“Wagatha Christie”: The sensational legal battle that became a face-to-face mode | Fashion

LThe legal arguments weren’t the only thing under scrutiny at the High Court this week. Media coverage of the “Wagatha Christie” libel trial has seen the clothing choices of everyone involved come under intense scrutiny.

Headlines such as “Rebekah Vardy teams a vintage £1,316 Chanel dress with a £650 bag” and “Coleen Rooney arrives in court wearing a £1,565 Mugler blazer and (a) £615 Gucci loafer” – a reference to Rooney’s boot – were displayed online as prominently as any cross-examination.

Even Coleen’s husband Wayne – a man more used to being judged on a football pitch – was convicted by the fashion jury. Dressed in a crisp navy raincoat and clutching a black Fendi bag as he walked down the courthouse steps with Coleen, he was compared to a ‘suicidal bouncer’ and physical education teacher. roped up to cover geography.

However, it’s still the women the photographers shoved for the best shot of the two who arrive, making it clear that they not only have to prepare for the judge’s verdict, but also the rest of the world.

“We have to recognize that the scrutiny that famous women are subjected to is hugely heightened in this environment,” said Dr Kirsty Fairclough of Manchester Metropolitan University. “Every detail attracts attention.”

But there is power in clothes, which two savvy celebrities will be all too aware of. It also means there could be an intention behind the choices, she added: “There’s often a whole team around celebrities that is responsible for that image. Everything is highly choreographed, highly performative”.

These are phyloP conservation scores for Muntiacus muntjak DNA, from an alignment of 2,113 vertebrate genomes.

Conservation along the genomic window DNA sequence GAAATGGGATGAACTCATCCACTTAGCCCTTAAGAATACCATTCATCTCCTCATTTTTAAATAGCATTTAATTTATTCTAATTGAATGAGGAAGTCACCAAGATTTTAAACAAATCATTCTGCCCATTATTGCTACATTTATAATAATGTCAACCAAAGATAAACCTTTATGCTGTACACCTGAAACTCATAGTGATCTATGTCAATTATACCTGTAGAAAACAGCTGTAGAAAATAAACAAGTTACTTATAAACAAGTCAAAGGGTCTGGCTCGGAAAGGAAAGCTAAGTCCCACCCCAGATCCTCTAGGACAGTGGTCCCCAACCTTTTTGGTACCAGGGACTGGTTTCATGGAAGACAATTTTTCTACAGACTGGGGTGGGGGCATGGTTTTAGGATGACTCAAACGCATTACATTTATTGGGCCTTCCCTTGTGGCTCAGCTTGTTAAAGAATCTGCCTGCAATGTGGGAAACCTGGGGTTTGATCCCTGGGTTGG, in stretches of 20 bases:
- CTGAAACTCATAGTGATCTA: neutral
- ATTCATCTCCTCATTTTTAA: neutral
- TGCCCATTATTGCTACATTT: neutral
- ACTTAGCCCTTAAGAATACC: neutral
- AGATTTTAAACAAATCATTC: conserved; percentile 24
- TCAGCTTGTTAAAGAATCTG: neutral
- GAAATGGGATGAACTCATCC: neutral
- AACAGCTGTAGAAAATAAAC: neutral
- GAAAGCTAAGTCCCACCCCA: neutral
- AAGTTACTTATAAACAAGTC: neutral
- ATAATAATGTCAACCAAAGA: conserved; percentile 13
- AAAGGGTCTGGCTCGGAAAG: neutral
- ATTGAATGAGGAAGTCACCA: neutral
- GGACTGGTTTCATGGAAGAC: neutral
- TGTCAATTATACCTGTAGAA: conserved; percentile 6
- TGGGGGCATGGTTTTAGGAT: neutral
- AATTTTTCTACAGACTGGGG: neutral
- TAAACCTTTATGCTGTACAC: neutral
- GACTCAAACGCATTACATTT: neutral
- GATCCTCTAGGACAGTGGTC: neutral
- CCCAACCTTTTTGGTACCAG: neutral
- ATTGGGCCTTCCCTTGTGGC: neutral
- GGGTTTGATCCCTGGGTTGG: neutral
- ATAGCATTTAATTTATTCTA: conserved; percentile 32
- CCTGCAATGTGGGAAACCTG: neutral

Both women dressed in a way that shows they want to be taken seriously and are in control, image consultant Penny Bennett said. Photograph: James Manning/PA

Vardy went all out to dress celebrities and royalty, wearing designer pieces previously worn by the Duchess of Cambridge. “She shows us that she’s the most refined person,” fashion psychologist Carolyn Mair said.

Meanwhile, Rooney remained closely aligned on the high street, wearing a monochromatic Zara dress. “Coleen is showing her allegiance to the rest of us,” Mair said. “She dresses for people so they sympathize with her.”

The two women’s repeated use of the seam and “stronger shoulder” shows that “they want to be taken seriously and show they’re in control,” said image consultant Penny Bennett.

In the United States, the media attention around Johnny Depp and Amber Heard’s dock dressing – as they fight their libel lawsuits in Virginia – has been no less intense.

Heard’s decision to copy Depp’s suits and a particular Gucci “bee” tie has also sparked strong speculation.

However, decoding these looks can only be a matter of guesswork. “That’s always the problem with fashion,” Mair said. “Unless there is a slogan that makes it clear, it can be interpreted in different ways.”

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